- take ... role
- Meiji Restoration
- let someone down
- inspire ～ to ...
- line of work
- 業種、職種（後出 line はせりふ）
- specialize in ～
- top ... test
- 英検１級のこと（ proficiency は熟達）
- exclusively ～
- pay off
- down the road
Actor Suzuki Ryohei has taken on his first lead role in a major television drama, starring in public broadcaster NHK's yearlong "Taiga" production "Segodon," whose first episode aired on Jan. 7.
Suzuki plays the influential 19th-century samurai Saigo Takamori in the historical drama, which comes 150 years after the Meiji Restoration of 1868.
"I feel a serious responsibility," the 34-year-old says. "Saigo Takamori is a famous historical figure, so I feel the pressure of being unable to let people down."
Originally from Nishinomiya, Hyogo Prefecture, Suzuki is a keen traveler, having visited over 30 countries. In his first year of high school, he studied in a rural farming village in the United States. There, he was shocked to find that not much was known about Japanese culture, and this inspired him to move into a line of work where he could share information about Japan and its culture with the world.
To make his dream come true, the movie-loving Suzuki set out to become an actor. He graduated from Tokyo University of Foreign Studies specializing in English, and has passed the top level of the Eiken English proficiency test.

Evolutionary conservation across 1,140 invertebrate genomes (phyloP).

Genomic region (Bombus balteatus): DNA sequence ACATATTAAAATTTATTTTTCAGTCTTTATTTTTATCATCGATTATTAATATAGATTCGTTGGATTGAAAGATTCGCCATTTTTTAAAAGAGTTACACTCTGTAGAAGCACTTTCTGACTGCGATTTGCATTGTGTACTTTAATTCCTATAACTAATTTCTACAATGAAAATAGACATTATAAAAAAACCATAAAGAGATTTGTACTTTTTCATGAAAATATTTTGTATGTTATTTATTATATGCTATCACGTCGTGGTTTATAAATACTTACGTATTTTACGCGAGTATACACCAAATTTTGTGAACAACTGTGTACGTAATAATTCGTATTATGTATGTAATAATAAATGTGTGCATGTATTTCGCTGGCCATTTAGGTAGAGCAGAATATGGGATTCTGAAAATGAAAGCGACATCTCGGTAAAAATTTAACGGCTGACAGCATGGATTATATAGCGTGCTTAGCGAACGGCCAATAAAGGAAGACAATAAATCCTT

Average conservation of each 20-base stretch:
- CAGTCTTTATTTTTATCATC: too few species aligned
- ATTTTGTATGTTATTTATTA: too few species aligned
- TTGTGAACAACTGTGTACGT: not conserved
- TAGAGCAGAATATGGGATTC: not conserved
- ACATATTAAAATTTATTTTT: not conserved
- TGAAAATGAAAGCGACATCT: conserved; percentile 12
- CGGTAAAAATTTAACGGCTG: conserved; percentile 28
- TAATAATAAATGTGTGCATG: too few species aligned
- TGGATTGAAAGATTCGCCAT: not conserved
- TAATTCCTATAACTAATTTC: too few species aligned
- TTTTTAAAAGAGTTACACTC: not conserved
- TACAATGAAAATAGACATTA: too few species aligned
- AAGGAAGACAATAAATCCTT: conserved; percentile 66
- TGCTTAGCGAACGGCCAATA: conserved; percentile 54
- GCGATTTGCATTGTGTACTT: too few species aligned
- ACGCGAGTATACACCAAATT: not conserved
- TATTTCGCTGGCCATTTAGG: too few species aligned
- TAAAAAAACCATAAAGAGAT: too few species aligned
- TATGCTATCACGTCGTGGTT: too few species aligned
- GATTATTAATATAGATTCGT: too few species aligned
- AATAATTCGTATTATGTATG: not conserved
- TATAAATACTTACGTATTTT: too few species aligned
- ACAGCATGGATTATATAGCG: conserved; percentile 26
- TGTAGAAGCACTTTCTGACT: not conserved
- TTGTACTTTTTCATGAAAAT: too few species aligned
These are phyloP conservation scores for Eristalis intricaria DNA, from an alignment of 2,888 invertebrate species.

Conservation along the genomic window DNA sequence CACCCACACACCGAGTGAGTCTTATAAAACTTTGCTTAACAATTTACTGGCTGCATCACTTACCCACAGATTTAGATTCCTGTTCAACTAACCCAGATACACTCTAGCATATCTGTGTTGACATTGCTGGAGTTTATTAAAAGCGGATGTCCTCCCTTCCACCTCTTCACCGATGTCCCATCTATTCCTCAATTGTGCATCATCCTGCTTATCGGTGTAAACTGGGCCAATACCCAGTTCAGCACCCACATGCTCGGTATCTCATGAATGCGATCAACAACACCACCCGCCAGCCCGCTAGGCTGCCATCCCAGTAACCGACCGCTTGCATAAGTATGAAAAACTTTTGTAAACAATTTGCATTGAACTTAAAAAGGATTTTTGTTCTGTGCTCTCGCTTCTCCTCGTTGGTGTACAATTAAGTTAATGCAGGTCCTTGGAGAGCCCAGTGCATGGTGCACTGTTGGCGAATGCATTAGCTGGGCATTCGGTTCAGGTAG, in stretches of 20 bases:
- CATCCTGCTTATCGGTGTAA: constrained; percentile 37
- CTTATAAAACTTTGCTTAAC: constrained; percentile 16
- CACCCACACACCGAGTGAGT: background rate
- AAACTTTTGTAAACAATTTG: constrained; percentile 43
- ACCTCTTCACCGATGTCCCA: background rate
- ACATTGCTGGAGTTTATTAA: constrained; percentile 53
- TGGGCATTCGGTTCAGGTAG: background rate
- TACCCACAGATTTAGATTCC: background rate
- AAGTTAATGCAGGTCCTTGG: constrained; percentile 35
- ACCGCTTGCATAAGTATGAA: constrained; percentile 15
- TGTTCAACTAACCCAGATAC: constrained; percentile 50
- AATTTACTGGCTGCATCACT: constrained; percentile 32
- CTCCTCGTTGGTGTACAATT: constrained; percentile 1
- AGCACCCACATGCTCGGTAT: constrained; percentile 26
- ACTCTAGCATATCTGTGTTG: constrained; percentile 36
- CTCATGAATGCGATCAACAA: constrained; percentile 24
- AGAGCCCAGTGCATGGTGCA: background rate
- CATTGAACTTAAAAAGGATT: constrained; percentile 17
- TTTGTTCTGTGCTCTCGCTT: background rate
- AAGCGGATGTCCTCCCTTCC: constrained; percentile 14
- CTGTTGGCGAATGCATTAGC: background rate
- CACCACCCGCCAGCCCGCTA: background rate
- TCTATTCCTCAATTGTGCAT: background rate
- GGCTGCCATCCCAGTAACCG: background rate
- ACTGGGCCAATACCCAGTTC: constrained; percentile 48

In the Taiga drama, however, it was the unfamiliar Kagoshima dialect of Japanese that he had to master. He says that memorizing his lines took him 10 times longer than usual.
"I had to remember where each accent that differed from standard Japanese fell," he recalled. "If I didn't become familiar enough with the dialect so that it would come naturally even if I was asleep, then there was no way I could put emotions into the lines without mistakes." Suzuki revealed he spoke to NHK staff exclusively in the Kagoshima dialect to perfect his usage.
Suzuki is driven by his personal motto that "hard work never betrays you."
"Even a little hard work will build up over time, and it will pay off down the road," he explains. "Even if you don't reach your goal, you quite often see things work out in areas you never even imagined."
[本文 - 338 words]